The value of cash take out of the system by withdrawal of high denomination notes on November 8,2016, was around Rs 14 lakh crore. It was no body’s argument that the entire amount was undisclosed. Though not officially stated, hints given by policy makers gave the unambiguous impression that around Rs 3 lakh crore of undisclosed cash would be extinguished by not returning to the system due to fear of consequences. RBI’s official statistics disclosed that 99 percent of Rs 1000/- notes have come back to the banking system. It cannot be very different for Rs 500/-notes also, though the data have not been made available. It is clear that almost the entire demonetised currency has come back to the banking system and the perceived fear of detection has not acted as a deterrent. Undeterred by this, the official argument is that a good part of the cash which came into the banking system is undisclosed and government is in the process of detecting it.

The amounts deposited by shell companies is around Rs 5500 crore. Even if the entire amount is assessed and tax collected at the end of long proceedings, the amount collected is no way near the expectations that was sought to be aroused. In short, it needs to be inferred that the fundamental assumptions while making the results/expected from demonetisation was wrong. They are:

1. Undisclosed wealth is held as liquid cash by the tax evaders. Tax evader weighs the risk of detection and what could be earned from tax evaded income and is highly unlikely to hold the asset as unproductive cash earning nothing, The undisclosed income generated is flowing and gets converted into other assets and cash is only a minor part of it. Of course, the stock of assets held at a particular point can be cash, but this will be short run.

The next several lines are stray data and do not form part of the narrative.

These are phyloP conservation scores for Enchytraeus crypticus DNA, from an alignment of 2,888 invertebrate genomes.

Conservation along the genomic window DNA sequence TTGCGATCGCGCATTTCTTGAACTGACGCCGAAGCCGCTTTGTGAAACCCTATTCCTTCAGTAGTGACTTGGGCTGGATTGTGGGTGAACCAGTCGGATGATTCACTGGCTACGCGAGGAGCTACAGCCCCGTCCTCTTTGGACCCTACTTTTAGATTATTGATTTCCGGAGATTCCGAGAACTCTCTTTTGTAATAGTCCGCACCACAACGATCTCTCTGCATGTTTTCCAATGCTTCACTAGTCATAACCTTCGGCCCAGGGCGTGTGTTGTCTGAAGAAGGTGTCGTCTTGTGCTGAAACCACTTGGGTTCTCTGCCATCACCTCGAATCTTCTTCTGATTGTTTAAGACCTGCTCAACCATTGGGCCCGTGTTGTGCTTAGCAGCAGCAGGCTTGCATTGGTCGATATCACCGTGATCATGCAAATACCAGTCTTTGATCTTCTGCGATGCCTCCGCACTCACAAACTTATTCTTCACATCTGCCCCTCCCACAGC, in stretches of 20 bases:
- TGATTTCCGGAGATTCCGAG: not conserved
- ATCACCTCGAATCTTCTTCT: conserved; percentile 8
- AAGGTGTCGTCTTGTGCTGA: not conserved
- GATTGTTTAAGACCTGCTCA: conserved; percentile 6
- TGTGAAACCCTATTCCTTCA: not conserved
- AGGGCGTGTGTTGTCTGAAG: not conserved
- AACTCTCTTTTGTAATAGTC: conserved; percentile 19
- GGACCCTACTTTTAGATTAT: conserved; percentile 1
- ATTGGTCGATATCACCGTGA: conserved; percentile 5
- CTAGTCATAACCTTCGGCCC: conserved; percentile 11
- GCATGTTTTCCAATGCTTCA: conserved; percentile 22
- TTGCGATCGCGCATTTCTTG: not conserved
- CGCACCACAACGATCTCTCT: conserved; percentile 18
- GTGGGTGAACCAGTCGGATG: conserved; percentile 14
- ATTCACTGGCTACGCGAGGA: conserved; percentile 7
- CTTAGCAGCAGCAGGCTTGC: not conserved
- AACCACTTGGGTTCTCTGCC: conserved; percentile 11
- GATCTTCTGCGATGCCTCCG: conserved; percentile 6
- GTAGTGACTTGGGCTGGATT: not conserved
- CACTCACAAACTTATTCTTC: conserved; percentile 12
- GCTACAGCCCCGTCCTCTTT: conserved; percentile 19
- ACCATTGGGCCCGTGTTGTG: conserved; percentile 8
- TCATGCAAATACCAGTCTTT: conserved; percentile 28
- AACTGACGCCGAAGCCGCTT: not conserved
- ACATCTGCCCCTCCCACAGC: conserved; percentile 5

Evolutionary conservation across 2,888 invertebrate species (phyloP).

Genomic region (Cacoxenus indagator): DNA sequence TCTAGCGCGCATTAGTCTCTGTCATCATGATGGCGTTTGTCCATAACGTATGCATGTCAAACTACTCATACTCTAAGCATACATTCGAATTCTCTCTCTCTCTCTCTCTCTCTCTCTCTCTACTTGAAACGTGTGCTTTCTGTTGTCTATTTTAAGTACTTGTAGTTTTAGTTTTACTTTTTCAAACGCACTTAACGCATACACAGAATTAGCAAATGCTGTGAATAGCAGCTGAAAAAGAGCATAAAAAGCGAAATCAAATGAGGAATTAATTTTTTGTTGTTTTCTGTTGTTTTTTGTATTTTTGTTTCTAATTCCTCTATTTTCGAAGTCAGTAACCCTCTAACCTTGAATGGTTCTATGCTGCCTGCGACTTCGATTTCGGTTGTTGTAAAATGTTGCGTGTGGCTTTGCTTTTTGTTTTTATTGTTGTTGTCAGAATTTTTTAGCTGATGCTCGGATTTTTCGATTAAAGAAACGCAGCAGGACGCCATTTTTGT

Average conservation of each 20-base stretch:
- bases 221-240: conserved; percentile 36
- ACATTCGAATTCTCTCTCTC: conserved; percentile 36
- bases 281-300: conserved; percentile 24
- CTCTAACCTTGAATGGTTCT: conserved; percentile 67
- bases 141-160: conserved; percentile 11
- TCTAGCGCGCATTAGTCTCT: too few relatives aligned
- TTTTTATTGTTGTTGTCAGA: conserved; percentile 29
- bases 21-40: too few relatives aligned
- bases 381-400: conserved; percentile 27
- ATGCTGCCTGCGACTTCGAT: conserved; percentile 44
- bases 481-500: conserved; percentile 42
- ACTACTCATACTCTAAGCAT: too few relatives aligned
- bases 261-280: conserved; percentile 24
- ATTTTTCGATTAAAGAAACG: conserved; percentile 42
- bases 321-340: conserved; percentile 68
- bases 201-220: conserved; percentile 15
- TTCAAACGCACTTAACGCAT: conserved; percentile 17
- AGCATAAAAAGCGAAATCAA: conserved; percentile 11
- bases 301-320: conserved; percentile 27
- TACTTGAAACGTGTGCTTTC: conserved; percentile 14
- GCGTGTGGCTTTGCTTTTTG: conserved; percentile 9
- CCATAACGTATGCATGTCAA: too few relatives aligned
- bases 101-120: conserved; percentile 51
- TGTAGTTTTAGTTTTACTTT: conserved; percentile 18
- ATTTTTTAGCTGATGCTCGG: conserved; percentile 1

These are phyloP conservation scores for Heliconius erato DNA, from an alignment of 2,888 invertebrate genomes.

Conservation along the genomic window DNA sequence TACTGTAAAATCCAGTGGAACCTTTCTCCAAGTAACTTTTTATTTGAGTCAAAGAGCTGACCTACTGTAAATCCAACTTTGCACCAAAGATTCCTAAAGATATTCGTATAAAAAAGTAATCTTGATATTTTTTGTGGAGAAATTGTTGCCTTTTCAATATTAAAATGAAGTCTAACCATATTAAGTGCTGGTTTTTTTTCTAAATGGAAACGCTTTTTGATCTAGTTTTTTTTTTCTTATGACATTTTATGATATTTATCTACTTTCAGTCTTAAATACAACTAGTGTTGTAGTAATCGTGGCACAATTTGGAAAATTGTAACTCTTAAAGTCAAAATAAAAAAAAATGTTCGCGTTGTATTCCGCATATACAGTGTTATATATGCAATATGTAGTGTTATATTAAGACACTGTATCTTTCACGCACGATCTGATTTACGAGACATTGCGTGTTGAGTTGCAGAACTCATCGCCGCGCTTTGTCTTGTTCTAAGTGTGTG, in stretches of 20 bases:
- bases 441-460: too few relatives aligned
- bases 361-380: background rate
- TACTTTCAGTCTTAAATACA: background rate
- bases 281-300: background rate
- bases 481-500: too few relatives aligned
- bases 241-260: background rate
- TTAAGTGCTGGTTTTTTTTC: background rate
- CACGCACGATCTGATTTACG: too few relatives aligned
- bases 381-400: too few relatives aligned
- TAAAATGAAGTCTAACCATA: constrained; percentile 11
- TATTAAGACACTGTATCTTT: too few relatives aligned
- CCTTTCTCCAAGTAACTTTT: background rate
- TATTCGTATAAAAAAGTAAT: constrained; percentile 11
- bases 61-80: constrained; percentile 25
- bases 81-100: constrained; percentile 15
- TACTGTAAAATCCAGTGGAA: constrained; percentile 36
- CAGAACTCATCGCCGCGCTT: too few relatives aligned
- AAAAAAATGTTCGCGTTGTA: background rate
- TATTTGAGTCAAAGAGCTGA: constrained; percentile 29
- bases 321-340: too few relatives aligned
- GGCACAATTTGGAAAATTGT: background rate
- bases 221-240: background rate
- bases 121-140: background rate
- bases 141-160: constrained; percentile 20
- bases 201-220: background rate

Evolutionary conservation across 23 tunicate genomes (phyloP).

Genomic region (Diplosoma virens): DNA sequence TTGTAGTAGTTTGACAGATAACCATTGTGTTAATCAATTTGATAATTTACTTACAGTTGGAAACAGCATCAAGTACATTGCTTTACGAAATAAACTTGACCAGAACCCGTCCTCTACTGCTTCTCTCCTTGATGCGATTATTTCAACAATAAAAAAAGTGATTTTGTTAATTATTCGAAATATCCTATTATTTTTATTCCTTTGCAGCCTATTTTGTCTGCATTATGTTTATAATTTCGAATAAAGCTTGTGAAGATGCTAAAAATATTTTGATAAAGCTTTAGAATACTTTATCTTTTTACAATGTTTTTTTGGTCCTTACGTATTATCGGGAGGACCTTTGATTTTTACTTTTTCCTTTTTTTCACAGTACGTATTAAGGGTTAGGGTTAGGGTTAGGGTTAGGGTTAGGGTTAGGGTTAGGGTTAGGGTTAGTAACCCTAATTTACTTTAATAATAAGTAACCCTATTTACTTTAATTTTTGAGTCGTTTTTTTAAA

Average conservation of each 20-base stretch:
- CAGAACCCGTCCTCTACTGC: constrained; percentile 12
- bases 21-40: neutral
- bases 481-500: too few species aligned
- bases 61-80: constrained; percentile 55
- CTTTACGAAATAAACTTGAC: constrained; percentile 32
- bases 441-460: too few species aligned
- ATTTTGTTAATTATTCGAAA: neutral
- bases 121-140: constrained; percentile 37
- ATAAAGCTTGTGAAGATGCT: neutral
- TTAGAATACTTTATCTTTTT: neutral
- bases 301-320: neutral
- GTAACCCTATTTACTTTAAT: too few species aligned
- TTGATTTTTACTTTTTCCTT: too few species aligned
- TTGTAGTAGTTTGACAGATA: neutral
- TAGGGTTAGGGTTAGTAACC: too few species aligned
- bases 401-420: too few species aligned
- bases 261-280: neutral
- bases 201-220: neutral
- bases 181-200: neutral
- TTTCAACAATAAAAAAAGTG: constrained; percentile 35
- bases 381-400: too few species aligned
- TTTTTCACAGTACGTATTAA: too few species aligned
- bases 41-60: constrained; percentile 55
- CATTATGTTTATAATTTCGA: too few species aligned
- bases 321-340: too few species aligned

2. Cash is also held by persons who are poor and not included in the financial system. It is well recognised that financial inclusion in our country is not high.

3. The rich tax evader has laundered the undisclosed cash through banking system, by making use of other multiple accounts. Instead of a knee jerk demonetisation, more effective anti evasion measures would have been

1.Encouraging use of non cash by ensuring more infrastructural facilities for digital transactions.

2. Strengthening the information gathering mechanisms of tax authorities and having an efficient mechanism of sharing it.

3. Making update fair market valuations of land and publishing them at the national level  making unaccounted real estate transactions difficult.

4. Tackling corruption through transparency and effective check mechanisms. Even after three and a half years in power, Lok Pal has not been constituted. But these are measures which need thought and planning and will not bring in momentary publicity. Demonetisation has been politically rewarding as the ruling establishment has effectively taken the role of a protestor and dissenter, which is the natural domain of opposition and civil society groups. The movements from that of Jayaprakash Narayan to Anna Hazare built a tempo of anti incumbency by putting the then governments on the defensive. Here, the leaders in power have appropriated the space of protest and created a pro incumbency feeling, that they are here to cleanse the system of the evil of black money. Those who point out the adverse economic impact of demonetisation are painted as persons with vested interest to make black economy exist. The binary that is created in the public domain is those in favour of  and those against black money. The actual situation needs a far more wider analysis. The expectations that future gain will outweigh the present pain has to be kept up by ruling establishment if this propaganda is to retain its momentum. How long this patience would last is the question.